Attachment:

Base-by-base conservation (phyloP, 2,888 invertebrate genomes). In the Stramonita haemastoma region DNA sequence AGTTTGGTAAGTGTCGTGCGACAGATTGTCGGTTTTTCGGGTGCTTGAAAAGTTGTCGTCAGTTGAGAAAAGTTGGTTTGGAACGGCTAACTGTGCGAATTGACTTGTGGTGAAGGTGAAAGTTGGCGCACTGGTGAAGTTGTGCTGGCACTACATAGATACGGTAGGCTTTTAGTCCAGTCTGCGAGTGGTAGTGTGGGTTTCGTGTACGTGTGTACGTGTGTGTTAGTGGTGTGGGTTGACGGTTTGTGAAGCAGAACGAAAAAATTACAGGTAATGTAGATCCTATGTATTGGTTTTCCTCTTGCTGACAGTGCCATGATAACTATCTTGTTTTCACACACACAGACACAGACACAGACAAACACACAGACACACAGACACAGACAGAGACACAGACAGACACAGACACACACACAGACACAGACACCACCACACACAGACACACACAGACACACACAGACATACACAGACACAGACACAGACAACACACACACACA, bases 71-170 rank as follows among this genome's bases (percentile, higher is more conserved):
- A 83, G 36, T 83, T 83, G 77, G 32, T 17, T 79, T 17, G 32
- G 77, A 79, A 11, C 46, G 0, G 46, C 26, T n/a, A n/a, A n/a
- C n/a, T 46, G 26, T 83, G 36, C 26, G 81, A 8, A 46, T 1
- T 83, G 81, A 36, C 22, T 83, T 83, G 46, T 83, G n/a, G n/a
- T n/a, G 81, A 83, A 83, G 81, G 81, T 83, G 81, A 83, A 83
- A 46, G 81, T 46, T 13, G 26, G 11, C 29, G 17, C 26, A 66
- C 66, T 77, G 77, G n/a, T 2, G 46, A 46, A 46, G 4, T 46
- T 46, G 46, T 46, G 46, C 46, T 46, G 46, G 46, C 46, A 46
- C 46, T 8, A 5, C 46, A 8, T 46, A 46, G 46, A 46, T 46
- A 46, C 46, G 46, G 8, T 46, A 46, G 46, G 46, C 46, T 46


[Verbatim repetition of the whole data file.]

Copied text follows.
Base-by-base conservation (phyloP, 2,888 invertebrate genomes). In the Stramonita haemastoma region DNA sequence AGTTTGGTAAGTGTCGTGCGACAGATTGTCGGTTTTTCGGGTGCTTGAAAAGTTGTCGTCAGTTGAGAAAAGTTGGTTTGGAACGGCTAACTGTGCGAATTGACTTGTGGTGAAGGTGAAAGTTGGCGCACTGGTGAAGTTGTGCTGGCACTACATAGATACGGTAGGCTTTTAGTCCAGTCTGCGAGTGGTAGTGTGGGTTTCGTGTACGTGTGTACGTGTGTGTTAGTGGTGTGGGTTGACGGTTTGTGAAGCAGAACGAAAAAATTACAGGTAATGTAGATCCTATGTATTGGTTTTCCTCTTGCTGACAGTGCCATGATAACTATCTTGTTTTCACACACACAGACACAGACACAGACAAACACACAGACACACAGACACAGACAGAGACACAGACAGACACAGACACACACACAGACACAGACACCACCACACACAGACACACACAGACACACACAGACATACACAGACACAGACACAGACAACACACACACACA, bases 71-170 rank as follows among this genome's bases (percentile, higher is more conserved):
- A 83, G 36, T 83, T 83, G 77, G 32, T 17, T 79, T 17, G 32
- G 77, A 79, A 11, C 46, G 0, G 46, C 26, T n/a, A n/a, A n/a
- C n/a, T 46, G 26, T 83, G 36, C 26, G 81, A 8, A 46, T 1
- T 83, G 81, A 36, C 22, T 83, T 83, G 46, T 83, G n/a, G n/a
- T n/a, G 81, A 83, A 83, G 81, G 81, T 83, G 81, A 83, A 83
- A 46, G 81, T 46, T 13, G 26, G 11, C 29, G 17, C 26, A 66
- C 66, T 77, G 77, G n/a, T 2, G 46, A 46, A 46, G 4, T 46
- T 46, G 46, T 46, G 46, C 46, T 46, G 46, G 46, C 46, A 46
- C 46, T 8, A 5, C 46, A 8, T 46, A 46, G 46, A 46, T 46
- A 46, C 46, G 46, G 8, T 46, A 46, G 46, G 46, C 46, T 46